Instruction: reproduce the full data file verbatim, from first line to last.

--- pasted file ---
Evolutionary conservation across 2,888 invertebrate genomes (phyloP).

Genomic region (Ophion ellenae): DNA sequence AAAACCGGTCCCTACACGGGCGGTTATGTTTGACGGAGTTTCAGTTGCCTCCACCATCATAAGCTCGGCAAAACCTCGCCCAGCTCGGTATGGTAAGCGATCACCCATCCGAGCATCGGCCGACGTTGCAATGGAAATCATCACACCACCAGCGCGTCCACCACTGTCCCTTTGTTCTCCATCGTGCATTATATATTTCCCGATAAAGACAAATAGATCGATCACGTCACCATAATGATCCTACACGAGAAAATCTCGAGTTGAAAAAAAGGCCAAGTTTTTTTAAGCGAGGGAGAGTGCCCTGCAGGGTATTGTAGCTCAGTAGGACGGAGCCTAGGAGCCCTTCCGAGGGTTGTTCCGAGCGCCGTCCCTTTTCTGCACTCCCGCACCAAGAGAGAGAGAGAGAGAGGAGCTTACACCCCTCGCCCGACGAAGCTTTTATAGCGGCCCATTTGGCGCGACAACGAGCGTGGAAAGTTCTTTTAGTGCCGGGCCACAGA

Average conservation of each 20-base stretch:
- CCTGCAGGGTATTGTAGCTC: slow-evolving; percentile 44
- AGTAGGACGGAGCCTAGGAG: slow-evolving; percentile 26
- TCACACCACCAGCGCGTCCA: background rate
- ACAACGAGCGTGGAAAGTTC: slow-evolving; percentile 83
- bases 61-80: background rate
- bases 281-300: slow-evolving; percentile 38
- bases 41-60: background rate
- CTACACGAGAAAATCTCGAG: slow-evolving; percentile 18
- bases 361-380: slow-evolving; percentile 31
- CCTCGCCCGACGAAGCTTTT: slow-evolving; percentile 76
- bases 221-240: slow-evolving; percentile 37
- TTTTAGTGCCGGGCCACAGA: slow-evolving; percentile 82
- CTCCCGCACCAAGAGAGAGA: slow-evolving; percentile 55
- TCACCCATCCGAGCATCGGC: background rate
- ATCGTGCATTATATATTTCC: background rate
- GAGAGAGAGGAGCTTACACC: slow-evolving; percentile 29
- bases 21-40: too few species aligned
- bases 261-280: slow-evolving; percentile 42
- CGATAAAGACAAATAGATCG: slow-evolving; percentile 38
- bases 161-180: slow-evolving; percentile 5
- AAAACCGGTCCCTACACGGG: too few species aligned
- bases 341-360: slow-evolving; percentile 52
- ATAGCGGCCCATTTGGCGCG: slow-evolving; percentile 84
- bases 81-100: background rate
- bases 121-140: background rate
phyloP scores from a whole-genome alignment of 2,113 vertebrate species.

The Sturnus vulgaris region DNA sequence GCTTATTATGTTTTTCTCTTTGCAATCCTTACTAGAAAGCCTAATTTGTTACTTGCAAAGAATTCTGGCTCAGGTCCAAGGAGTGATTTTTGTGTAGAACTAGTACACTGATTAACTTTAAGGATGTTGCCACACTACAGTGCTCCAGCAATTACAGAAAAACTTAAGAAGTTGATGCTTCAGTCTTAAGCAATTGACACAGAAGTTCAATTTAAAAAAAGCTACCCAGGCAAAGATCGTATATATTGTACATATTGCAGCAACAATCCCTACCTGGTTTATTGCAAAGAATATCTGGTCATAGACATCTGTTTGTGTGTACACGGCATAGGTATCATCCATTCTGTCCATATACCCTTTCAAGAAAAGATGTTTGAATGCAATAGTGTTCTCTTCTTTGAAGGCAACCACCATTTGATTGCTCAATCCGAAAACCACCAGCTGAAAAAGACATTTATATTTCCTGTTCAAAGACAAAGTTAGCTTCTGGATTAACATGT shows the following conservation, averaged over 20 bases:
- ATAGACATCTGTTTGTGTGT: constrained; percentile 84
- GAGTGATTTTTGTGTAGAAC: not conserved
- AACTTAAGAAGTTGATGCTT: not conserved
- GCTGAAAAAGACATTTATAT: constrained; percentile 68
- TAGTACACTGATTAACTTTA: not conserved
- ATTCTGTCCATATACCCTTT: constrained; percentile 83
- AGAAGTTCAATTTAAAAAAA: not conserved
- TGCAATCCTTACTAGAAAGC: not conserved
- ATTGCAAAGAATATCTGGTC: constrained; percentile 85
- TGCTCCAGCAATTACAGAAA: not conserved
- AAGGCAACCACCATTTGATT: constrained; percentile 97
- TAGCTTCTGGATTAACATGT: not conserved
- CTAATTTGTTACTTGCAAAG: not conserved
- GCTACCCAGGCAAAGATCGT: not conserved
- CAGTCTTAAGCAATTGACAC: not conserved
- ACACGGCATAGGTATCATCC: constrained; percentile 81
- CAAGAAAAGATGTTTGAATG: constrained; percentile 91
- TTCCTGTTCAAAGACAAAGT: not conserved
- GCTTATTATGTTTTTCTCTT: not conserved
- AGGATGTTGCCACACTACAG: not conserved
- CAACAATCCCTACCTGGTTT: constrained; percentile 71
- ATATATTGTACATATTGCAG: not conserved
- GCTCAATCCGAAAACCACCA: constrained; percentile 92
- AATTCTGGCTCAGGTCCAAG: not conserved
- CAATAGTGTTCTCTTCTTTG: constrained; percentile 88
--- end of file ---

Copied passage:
Evolutionary conservation across 2,888 invertebrate genomes (phyloP).

Genomic region (Ophion ellenae): DNA sequence AAAACCGGTCCCTACACGGGCGGTTATGTTTGACGGAGTTTCAGTTGCCTCCACCATCATAAGCTCGGCAAAACCTCGCCCAGCTCGGTATGGTAAGCGATCACCCATCCGAGCATCGGCCGACGTTGCAATGGAAATCATCACACCACCAGCGCGTCCACCACTGTCCCTTTGTTCTCCATCGTGCATTATATATTTCCCGATAAAGACAAATAGATCGATCACGTCACCATAATGATCCTACACGAGAAAATCTCGAGTTGAAAAAAAGGCCAAGTTTTTTTAAGCGAGGGAGAGTGCCCTGCAGGGTATTGTAGCTCAGTAGGACGGAGCCTAGGAGCCCTTCCGAGGGTTGTTCCGAGCGCCGTCCCTTTTCTGCACTCCCGCACCAAGAGAGAGAGAGAGAGAGGAGCTTACACCCCTCGCCCGACGAAGCTTTTATAGCGGCCCATTTGGCGCGACAACGAGCGTGGAAAGTTCTTTTAGTGCCGGGCCACAGA

Average conservation of each 20-base stretch:
- CCTGCAGGGTATTGTAGCTC: slow-evolving; percentile 44
- AGTAGGACGGAGCCTAGGAG: slow-evolving; percentile 26
- TCACACCACCAGCGCGTCCA: background rate
- ACAACGAGCGTGGAAAGTTC: slow-evolving; percentile 83
- bases 61-80: background rate
- bases 281-300: slow-evolving; percentile 38
- bases 41-60: background rate
- CTACACGAGAAAATCTCGAG: slow-evolving; percentile 18
- bases 361-380: slow-evolving; percentile 31
- CCTCGCCCGACGAAGCTTTT: slow-evolving; percentile 76
- bases 221-240: slow-evolving; percentile 37
- TTTTAGTGCCGGGCCACAGA: slow-evolving; percentile 82
- CTCCCGCACCAAGAGAGAGA: slow-evolving; percentile 55
- TCACCCATCCGAGCATCGGC: background rate
- ATCGTGCATTATATATTTCC: background rate
- GAGAGAGAGGAGCTTACACC: slow-evolving; percentile 29
- bases 21-40: too few species aligned
- bases 261-280: slow-evolving; percentile 42
- CGATAAAGACAAATAGATCG: slow-evolving; percentile 38
- bases 161-180: slow-evolving; percentile 5
- AAAACCGGTCCCTACACGGG: too few species aligned
- bases 341-360: slow-evolving; percentile 52
- ATAGCGGCCCATTTGGCGCG: slow-evolving; percentile 84
- bases 81-100: background rate
- bases 121-140: background rate
phyloP scores from a whole-genome alignment of 2,113 vertebrate species.

The Sturnus vulgaris region DNA sequence GCTTATTATGTTTTTCTCTTTGCAATCCTTACTAGAAAGCCTAATTTGTTACTTGCAAAGAATTCTGGCTCAGGTCCAAGGAGTGATTTTTGTGTAGAACTAGTACACTGATTAACTTTAAGGATGTTGCCACACTACAGTGCTCCAGCAATTACAGAAAAACTTAAGAAGTTGATGCTTCAGTCTTAAGCAATTGACACAGAAGTTCAATTTAAAAAAAGCTACCCAGGCAAAGATCGTATATATTGTACATATTGCAGCAACAATCCCTACCTGGTTTATTGCAAAGAATATCTGGTCATAGACATCTGTTTGTGTGTACACGGCATAGGTATCATCCATTCTGTCCATATACCCTTTCAAGAAAAGATGTTTGAATGCAATAGTGTTCTCTTCTTTGAAGGCAACCACCATTTGATTGCTCAATCCGAAAACCACCAGCTGAAAAAGACATTTATATTTCCTGTTCAAAGACAAAGTTAGCTTCTGGATTAACATGT shows the following conservation, averaged over 20 bases:
- ATAGACATCTGTTTGTGTGT: constrained; percentile 84
- GAGTGATTTTTGTGTAGAAC: not conserved
- AACTTAAGAAGTTGATGCTT: not conserved
- GCTGAAAAAGACATTTATAT: constrained; percentile 68
- TAGTACACTGATTAACTTTA: not conserved
- ATTCTGTCCATATACCCTTT: constrained; percentile 83
- AGAAGTTCAATTTAAAAAAA: not conserved
- TGCAATCCTTACTAGAAAGC: not conserved
- ATTGCAAAGAATATCTGGTC: constrained; percentile 85
- TGCTCCAGCAATTACAGAAA: not conserved
- AAGGCAACCACCATTTGATT: constrained; percentile 97
- TAGCTTCTGGATTAACATGT: not conserved
- CTAATTTGTTACTTGCAAAG: not conserved
- GCTACCCAGGCAAAGATCGT: not conserved
- CAGTCTTAAGCAATTGACAC: not conserved
- ACACGGCATAGGTATCATCC: constrained; percentile 81
- CAAGAAAAGATGTTTGAATG: constrained; percentile 91
- TTCCTGTTCAAAGACAAAGT: not conserved
- GCTTATTATGTTTTTCTCTT: not conserved
- AGGATGTTGCCACACTACAG: not conserved
- CAACAATCCCTACCTGGTTT: constrained; percentile 71
- ATATATTGTACATATTGCAG: not conserved
- GCTCAATCCGAAAACCACCA: constrained; percentile 92
- AATTCTGGCTCAGGTCCAAG: not conserved
- CAATAGTGTTCTCTTCTTTG: constrained; percentile 88